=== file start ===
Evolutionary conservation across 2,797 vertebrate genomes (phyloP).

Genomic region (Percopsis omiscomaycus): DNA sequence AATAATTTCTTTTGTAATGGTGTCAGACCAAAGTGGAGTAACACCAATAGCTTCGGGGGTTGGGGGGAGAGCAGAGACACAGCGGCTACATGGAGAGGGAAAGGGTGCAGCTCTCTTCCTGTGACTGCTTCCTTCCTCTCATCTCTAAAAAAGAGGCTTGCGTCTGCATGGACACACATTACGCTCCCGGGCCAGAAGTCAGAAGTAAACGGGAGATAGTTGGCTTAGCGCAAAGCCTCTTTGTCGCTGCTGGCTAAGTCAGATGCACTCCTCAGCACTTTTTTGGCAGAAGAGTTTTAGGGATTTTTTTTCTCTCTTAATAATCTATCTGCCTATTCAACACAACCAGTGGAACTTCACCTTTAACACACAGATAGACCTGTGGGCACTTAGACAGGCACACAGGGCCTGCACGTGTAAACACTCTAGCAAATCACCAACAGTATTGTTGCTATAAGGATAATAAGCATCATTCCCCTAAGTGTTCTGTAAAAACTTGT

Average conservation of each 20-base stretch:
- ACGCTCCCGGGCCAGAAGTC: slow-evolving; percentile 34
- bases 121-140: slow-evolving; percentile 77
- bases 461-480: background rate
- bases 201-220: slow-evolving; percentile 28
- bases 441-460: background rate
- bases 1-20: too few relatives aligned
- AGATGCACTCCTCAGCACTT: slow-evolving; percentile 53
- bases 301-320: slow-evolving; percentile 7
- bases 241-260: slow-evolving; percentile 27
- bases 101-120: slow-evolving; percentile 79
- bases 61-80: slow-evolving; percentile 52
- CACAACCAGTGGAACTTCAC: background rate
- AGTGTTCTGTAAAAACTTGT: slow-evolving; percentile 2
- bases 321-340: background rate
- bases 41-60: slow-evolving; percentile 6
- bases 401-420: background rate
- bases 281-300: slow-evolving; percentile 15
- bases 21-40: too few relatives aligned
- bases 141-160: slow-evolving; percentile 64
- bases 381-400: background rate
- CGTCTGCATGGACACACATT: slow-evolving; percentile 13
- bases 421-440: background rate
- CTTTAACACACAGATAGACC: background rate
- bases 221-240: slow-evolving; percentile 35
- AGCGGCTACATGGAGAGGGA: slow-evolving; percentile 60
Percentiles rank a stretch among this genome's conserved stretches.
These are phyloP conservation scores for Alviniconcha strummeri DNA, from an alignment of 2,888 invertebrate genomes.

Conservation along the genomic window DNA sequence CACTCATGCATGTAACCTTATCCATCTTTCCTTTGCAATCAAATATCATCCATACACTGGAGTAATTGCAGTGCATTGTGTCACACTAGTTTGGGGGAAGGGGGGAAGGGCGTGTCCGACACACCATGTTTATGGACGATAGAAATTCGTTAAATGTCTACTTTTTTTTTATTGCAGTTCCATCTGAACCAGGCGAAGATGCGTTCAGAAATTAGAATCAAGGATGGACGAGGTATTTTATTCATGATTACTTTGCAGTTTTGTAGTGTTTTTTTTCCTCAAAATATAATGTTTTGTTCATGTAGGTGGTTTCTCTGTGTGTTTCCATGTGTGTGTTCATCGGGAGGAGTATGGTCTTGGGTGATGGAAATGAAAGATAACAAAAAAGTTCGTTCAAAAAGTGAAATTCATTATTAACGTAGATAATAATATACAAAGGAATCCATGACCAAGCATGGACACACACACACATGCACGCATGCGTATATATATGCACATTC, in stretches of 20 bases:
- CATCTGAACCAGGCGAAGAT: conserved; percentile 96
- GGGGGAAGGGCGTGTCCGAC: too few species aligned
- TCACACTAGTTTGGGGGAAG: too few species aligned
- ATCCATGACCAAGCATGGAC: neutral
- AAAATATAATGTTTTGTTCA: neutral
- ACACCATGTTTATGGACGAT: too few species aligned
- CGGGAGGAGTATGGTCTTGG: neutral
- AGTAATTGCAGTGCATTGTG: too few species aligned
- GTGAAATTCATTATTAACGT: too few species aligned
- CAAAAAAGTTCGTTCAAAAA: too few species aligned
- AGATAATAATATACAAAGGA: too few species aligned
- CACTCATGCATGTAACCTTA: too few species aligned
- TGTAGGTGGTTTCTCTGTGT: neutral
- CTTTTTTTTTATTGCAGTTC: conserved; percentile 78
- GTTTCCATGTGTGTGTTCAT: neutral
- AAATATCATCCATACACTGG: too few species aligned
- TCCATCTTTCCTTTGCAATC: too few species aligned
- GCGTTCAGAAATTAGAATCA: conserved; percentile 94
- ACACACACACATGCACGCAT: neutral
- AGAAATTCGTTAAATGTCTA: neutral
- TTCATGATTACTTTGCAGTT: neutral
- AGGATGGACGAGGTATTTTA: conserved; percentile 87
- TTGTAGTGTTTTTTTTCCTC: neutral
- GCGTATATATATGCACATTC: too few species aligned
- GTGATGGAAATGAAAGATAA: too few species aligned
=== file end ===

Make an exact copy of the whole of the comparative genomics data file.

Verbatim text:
Evolutionary conservation across 2,797 vertebrate genomes (phyloP).

Genomic region (Percopsis omiscomaycus): DNA sequence AATAATTTCTTTTGTAATGGTGTCAGACCAAAGTGGAGTAACACCAATAGCTTCGGGGGTTGGGGGGAGAGCAGAGACACAGCGGCTACATGGAGAGGGAAAGGGTGCAGCTCTCTTCCTGTGACTGCTTCCTTCCTCTCATCTCTAAAAAAGAGGCTTGCGTCTGCATGGACACACATTACGCTCCCGGGCCAGAAGTCAGAAGTAAACGGGAGATAGTTGGCTTAGCGCAAAGCCTCTTTGTCGCTGCTGGCTAAGTCAGATGCACTCCTCAGCACTTTTTTGGCAGAAGAGTTTTAGGGATTTTTTTTCTCTCTTAATAATCTATCTGCCTATTCAACACAACCAGTGGAACTTCACCTTTAACACACAGATAGACCTGTGGGCACTTAGACAGGCACACAGGGCCTGCACGTGTAAACACTCTAGCAAATCACCAACAGTATTGTTGCTATAAGGATAATAAGCATCATTCCCCTAAGTGTTCTGTAAAAACTTGT

Average conservation of each 20-base stretch:
- ACGCTCCCGGGCCAGAAGTC: slow-evolving; percentile 34
- bases 121-140: slow-evolving; percentile 77
- bases 461-480: background rate
- bases 201-220: slow-evolving; percentile 28
- bases 441-460: background rate
- bases 1-20: too few relatives aligned
- AGATGCACTCCTCAGCACTT: slow-evolving; percentile 53
- bases 301-320: slow-evolving; percentile 7
- bases 241-260: slow-evolving; percentile 27
- bases 101-120: slow-evolving; percentile 79
- bases 61-80: slow-evolving; percentile 52
- CACAACCAGTGGAACTTCAC: background rate
- AGTGTTCTGTAAAAACTTGT: slow-evolving; percentile 2
- bases 321-340: background rate
- bases 41-60: slow-evolving; percentile 6
- bases 401-420: background rate
- bases 281-300: slow-evolving; percentile 15
- bases 21-40: too few relatives aligned
- bases 141-160: slow-evolving; percentile 64
- bases 381-400: background rate
- CGTCTGCATGGACACACATT: slow-evolving; percentile 13
- bases 421-440: background rate
- CTTTAACACACAGATAGACC: background rate
- bases 221-240: slow-evolving; percentile 35
- AGCGGCTACATGGAGAGGGA: slow-evolving; percentile 60
Percentiles rank a stretch among this genome's conserved stretches.
These are phyloP conservation scores for Alviniconcha strummeri DNA, from an alignment of 2,888 invertebrate genomes.

Conservation along the genomic window DNA sequence CACTCATGCATGTAACCTTATCCATCTTTCCTTTGCAATCAAATATCATCCATACACTGGAGTAATTGCAGTGCATTGTGTCACACTAGTTTGGGGGAAGGGGGGAAGGGCGTGTCCGACACACCATGTTTATGGACGATAGAAATTCGTTAAATGTCTACTTTTTTTTTATTGCAGTTCCATCTGAACCAGGCGAAGATGCGTTCAGAAATTAGAATCAAGGATGGACGAGGTATTTTATTCATGATTACTTTGCAGTTTTGTAGTGTTTTTTTTCCTCAAAATATAATGTTTTGTTCATGTAGGTGGTTTCTCTGTGTGTTTCCATGTGTGTGTTCATCGGGAGGAGTATGGTCTTGGGTGATGGAAATGAAAGATAACAAAAAAGTTCGTTCAAAAAGTGAAATTCATTATTAACGTAGATAATAATATACAAAGGAATCCATGACCAAGCATGGACACACACACACATGCACGCATGCGTATATATATGCACATTC, in stretches of 20 bases:
- CATCTGAACCAGGCGAAGAT: conserved; percentile 96
- GGGGGAAGGGCGTGTCCGAC: too few species aligned
- TCACACTAGTTTGGGGGAAG: too few species aligned
- ATCCATGACCAAGCATGGAC: neutral
- AAAATATAATGTTTTGTTCA: neutral
- ACACCATGTTTATGGACGAT: too few species aligned
- CGGGAGGAGTATGGTCTTGG: neutral
- AGTAATTGCAGTGCATTGTG: too few species aligned
- GTGAAATTCATTATTAACGT: too few species aligned
- CAAAAAAGTTCGTTCAAAAA: too few species aligned
- AGATAATAATATACAAAGGA: too few species aligned
- CACTCATGCATGTAACCTTA: too few species aligned
- TGTAGGTGGTTTCTCTGTGT: neutral
- CTTTTTTTTTATTGCAGTTC: conserved; percentile 78
- GTTTCCATGTGTGTGTTCAT: neutral
- AAATATCATCCATACACTGG: too few species aligned
- TCCATCTTTCCTTTGCAATC: too few species aligned
- GCGTTCAGAAATTAGAATCA: conserved; percentile 94
- ACACACACACATGCACGCAT: neutral
- AGAAATTCGTTAAATGTCTA: neutral
- TTCATGATTACTTTGCAGTT: neutral
- AGGATGGACGAGGTATTTTA: conserved; percentile 87
- TTGTAGTGTTTTTTTTCCTC: neutral
- GCGTATATATATGCACATTC: too few species aligned
- GTGATGGAAATGAAAGATAA: too few species aligned